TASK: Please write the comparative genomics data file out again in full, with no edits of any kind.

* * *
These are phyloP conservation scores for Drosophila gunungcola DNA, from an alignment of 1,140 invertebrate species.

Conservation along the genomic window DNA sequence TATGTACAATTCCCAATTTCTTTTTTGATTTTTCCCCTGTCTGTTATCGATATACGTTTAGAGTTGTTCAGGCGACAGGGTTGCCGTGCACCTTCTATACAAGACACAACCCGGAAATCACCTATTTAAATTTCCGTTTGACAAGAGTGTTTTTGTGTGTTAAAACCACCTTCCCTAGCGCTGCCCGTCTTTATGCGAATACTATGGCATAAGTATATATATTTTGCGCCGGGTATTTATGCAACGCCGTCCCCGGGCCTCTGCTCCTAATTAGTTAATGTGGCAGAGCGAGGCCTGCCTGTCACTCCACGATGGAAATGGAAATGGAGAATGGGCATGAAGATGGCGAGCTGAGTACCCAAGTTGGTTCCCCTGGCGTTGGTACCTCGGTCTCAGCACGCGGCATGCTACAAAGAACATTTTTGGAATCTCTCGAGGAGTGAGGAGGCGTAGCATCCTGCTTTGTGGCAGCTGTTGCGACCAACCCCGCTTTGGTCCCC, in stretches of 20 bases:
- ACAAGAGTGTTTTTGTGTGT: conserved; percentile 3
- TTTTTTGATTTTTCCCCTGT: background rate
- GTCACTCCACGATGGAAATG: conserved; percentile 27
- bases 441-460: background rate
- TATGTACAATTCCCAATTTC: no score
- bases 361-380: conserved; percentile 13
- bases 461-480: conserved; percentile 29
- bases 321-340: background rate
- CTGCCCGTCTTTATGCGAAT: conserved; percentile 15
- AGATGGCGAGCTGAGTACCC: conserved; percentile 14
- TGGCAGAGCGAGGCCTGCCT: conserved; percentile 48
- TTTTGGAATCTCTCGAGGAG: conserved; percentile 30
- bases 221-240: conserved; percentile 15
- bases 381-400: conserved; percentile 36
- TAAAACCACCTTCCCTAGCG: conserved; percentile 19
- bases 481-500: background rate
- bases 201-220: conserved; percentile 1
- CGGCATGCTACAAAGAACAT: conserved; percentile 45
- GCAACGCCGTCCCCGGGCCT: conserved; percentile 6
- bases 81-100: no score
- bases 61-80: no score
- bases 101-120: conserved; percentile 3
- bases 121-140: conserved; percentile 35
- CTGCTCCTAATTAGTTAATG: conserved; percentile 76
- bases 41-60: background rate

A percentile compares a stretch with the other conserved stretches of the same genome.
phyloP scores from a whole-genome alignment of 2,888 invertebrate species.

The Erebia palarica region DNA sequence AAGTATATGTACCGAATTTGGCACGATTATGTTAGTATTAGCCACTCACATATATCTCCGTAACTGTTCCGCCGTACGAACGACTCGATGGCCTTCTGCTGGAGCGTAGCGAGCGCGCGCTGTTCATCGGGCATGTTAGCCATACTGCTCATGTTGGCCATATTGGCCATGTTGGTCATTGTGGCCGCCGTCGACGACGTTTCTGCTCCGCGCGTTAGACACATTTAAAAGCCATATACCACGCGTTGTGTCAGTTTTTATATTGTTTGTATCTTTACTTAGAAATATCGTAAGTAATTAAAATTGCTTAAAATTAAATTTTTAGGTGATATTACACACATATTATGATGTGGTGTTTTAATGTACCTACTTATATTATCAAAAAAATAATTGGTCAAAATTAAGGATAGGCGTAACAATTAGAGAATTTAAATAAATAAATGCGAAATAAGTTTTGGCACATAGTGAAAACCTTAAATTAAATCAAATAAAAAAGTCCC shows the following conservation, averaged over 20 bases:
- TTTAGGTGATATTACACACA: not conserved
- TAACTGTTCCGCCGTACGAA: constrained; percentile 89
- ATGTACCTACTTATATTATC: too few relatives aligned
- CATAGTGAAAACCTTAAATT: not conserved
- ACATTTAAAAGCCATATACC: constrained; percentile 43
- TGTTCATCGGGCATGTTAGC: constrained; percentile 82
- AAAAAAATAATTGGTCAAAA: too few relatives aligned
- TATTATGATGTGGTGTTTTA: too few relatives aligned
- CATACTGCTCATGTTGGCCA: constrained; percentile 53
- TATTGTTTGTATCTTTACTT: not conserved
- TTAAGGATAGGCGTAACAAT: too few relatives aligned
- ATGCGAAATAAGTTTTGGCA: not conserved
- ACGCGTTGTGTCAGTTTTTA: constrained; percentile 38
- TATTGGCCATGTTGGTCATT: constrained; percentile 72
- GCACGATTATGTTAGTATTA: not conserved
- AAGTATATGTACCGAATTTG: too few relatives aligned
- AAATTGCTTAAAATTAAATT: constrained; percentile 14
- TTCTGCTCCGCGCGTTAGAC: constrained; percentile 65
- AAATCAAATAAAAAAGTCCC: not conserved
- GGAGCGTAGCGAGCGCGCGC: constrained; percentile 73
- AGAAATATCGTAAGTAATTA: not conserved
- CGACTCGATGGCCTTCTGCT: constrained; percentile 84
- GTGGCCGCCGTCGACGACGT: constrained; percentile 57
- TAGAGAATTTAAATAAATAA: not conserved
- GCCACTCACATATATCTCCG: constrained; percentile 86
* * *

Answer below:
These are phyloP conservation scores for Drosophila gunungcola DNA, from an alignment of 1,140 invertebrate species.

Conservation along the genomic window DNA sequence TATGTACAATTCCCAATTTCTTTTTTGATTTTTCCCCTGTCTGTTATCGATATACGTTTAGAGTTGTTCAGGCGACAGGGTTGCCGTGCACCTTCTATACAAGACACAACCCGGAAATCACCTATTTAAATTTCCGTTTGACAAGAGTGTTTTTGTGTGTTAAAACCACCTTCCCTAGCGCTGCCCGTCTTTATGCGAATACTATGGCATAAGTATATATATTTTGCGCCGGGTATTTATGCAACGCCGTCCCCGGGCCTCTGCTCCTAATTAGTTAATGTGGCAGAGCGAGGCCTGCCTGTCACTCCACGATGGAAATGGAAATGGAGAATGGGCATGAAGATGGCGAGCTGAGTACCCAAGTTGGTTCCCCTGGCGTTGGTACCTCGGTCTCAGCACGCGGCATGCTACAAAGAACATTTTTGGAATCTCTCGAGGAGTGAGGAGGCGTAGCATCCTGCTTTGTGGCAGCTGTTGCGACCAACCCCGCTTTGGTCCCC, in stretches of 20 bases:
- ACAAGAGTGTTTTTGTGTGT: conserved; percentile 3
- TTTTTTGATTTTTCCCCTGT: background rate
- GTCACTCCACGATGGAAATG: conserved; percentile 27
- bases 441-460: background rate
- TATGTACAATTCCCAATTTC: no score
- bases 361-380: conserved; percentile 13
- bases 461-480: conserved; percentile 29
- bases 321-340: background rate
- CTGCCCGTCTTTATGCGAAT: conserved; percentile 15
- AGATGGCGAGCTGAGTACCC: conserved; percentile 14
- TGGCAGAGCGAGGCCTGCCT: conserved; percentile 48
- TTTTGGAATCTCTCGAGGAG: conserved; percentile 30
- bases 221-240: conserved; percentile 15
- bases 381-400: conserved; percentile 36
- TAAAACCACCTTCCCTAGCG: conserved; percentile 19
- bases 481-500: background rate
- bases 201-220: conserved; percentile 1
- CGGCATGCTACAAAGAACAT: conserved; percentile 45
- GCAACGCCGTCCCCGGGCCT: conserved; percentile 6
- bases 81-100: no score
- bases 61-80: no score
- bases 101-120: conserved; percentile 3
- bases 121-140: conserved; percentile 35
- CTGCTCCTAATTAGTTAATG: conserved; percentile 76
- bases 41-60: background rate

A percentile compares a stretch with the other conserved stretches of the same genome.
phyloP scores from a whole-genome alignment of 2,888 invertebrate species.

The Erebia palarica region DNA sequence AAGTATATGTACCGAATTTGGCACGATTATGTTAGTATTAGCCACTCACATATATCTCCGTAACTGTTCCGCCGTACGAACGACTCGATGGCCTTCTGCTGGAGCGTAGCGAGCGCGCGCTGTTCATCGGGCATGTTAGCCATACTGCTCATGTTGGCCATATTGGCCATGTTGGTCATTGTGGCCGCCGTCGACGACGTTTCTGCTCCGCGCGTTAGACACATTTAAAAGCCATATACCACGCGTTGTGTCAGTTTTTATATTGTTTGTATCTTTACTTAGAAATATCGTAAGTAATTAAAATTGCTTAAAATTAAATTTTTAGGTGATATTACACACATATTATGATGTGGTGTTTTAATGTACCTACTTATATTATCAAAAAAATAATTGGTCAAAATTAAGGATAGGCGTAACAATTAGAGAATTTAAATAAATAAATGCGAAATAAGTTTTGGCACATAGTGAAAACCTTAAATTAAATCAAATAAAAAAGTCCC shows the following conservation, averaged over 20 bases:
- TTTAGGTGATATTACACACA: not conserved
- TAACTGTTCCGCCGTACGAA: constrained; percentile 89
- ATGTACCTACTTATATTATC: too few relatives aligned
- CATAGTGAAAACCTTAAATT: not conserved
- ACATTTAAAAGCCATATACC: constrained; percentile 43
- TGTTCATCGGGCATGTTAGC: constrained; percentile 82
- AAAAAAATAATTGGTCAAAA: too few relatives aligned
- TATTATGATGTGGTGTTTTA: too few relatives aligned
- CATACTGCTCATGTTGGCCA: constrained; percentile 53
- TATTGTTTGTATCTTTACTT: not conserved
- TTAAGGATAGGCGTAACAAT: too few relatives aligned
- ATGCGAAATAAGTTTTGGCA: not conserved
- ACGCGTTGTGTCAGTTTTTA: constrained; percentile 38
- TATTGGCCATGTTGGTCATT: constrained; percentile 72
- GCACGATTATGTTAGTATTA: not conserved
- AAGTATATGTACCGAATTTG: too few relatives aligned
- AAATTGCTTAAAATTAAATT: constrained; percentile 14
- TTCTGCTCCGCGCGTTAGAC: constrained; percentile 65
- AAATCAAATAAAAAAGTCCC: not conserved
- GGAGCGTAGCGAGCGCGCGC: constrained; percentile 73
- AGAAATATCGTAAGTAATTA: not conserved
- CGACTCGATGGCCTTCTGCT: constrained; percentile 84
- GTGGCCGCCGTCGACGACGT: constrained; percentile 57
- TAGAGAATTTAAATAAATAA: not conserved
- GCCACTCACATATATCTCCG: constrained; percentile 86